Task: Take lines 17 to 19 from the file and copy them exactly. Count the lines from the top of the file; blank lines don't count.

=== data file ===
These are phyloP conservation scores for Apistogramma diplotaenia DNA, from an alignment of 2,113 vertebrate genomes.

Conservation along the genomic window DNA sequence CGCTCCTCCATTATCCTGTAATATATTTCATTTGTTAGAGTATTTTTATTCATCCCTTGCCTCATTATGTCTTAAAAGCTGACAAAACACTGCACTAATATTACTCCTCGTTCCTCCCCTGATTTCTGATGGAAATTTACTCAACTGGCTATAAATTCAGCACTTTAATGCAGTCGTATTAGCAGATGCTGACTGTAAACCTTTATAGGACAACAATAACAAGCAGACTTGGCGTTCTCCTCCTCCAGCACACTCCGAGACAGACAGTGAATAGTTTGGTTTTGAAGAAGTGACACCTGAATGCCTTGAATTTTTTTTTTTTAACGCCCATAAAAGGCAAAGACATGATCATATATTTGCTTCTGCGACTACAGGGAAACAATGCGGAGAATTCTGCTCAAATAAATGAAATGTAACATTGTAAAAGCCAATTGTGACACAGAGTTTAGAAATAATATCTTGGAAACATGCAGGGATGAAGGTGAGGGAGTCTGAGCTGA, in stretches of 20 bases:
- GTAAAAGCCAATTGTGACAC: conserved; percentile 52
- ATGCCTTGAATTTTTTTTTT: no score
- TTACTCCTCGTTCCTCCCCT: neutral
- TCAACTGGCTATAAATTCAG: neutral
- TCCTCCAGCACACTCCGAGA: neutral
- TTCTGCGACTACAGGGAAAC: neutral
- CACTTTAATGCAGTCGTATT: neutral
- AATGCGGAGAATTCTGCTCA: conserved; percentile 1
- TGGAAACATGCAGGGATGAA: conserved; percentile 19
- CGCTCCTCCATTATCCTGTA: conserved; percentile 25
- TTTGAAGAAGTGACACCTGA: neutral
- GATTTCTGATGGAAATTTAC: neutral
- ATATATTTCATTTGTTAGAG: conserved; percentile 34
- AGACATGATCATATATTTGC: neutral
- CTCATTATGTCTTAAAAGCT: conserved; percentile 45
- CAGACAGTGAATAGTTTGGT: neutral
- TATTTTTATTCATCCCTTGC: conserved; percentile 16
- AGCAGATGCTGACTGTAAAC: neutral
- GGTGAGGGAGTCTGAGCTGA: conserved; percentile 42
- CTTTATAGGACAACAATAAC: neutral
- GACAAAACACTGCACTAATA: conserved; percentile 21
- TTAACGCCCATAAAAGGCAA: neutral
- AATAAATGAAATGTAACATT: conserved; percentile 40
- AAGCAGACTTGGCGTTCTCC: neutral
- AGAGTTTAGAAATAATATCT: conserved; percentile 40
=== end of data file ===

- CTCATTATGTCTTAAAAGCT: conserved; percentile 45
- CAGACAGTGAATAGTTTGGT: neutral
- TATTTTTATTCATCCCTTGC: conserved; percentile 16